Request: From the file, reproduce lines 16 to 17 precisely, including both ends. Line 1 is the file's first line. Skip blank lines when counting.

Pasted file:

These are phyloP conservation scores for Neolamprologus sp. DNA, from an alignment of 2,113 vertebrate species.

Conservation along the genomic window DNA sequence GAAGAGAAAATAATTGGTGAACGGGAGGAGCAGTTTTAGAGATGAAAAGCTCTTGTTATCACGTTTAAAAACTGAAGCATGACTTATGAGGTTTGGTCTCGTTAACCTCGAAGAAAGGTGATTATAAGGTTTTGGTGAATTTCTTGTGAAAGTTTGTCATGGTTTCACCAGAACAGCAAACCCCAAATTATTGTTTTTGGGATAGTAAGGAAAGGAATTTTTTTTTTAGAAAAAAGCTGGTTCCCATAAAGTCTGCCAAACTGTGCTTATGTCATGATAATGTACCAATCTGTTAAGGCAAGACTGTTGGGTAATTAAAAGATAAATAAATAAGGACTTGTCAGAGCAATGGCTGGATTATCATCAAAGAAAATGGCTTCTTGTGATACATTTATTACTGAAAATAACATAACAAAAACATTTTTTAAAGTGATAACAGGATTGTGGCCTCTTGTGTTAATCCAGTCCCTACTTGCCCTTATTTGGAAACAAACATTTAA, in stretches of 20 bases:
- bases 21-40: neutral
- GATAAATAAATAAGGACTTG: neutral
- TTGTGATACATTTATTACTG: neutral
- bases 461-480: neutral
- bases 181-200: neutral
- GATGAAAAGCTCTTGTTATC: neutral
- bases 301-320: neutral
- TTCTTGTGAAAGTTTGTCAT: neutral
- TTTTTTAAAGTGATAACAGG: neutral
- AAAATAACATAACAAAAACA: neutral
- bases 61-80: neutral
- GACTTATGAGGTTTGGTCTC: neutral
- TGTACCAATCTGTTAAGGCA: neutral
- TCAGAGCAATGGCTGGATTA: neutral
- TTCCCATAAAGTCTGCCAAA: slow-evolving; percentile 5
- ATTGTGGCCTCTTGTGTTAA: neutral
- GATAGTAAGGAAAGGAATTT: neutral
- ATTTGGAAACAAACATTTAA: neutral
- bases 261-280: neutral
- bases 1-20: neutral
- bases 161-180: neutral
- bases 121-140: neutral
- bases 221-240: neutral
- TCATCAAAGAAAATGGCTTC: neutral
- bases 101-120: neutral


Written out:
- TCAGAGCAATGGCTGGATTA: neutral
- TTCCCATAAAGTCTGCCAAA: slow-evolving; percentile 5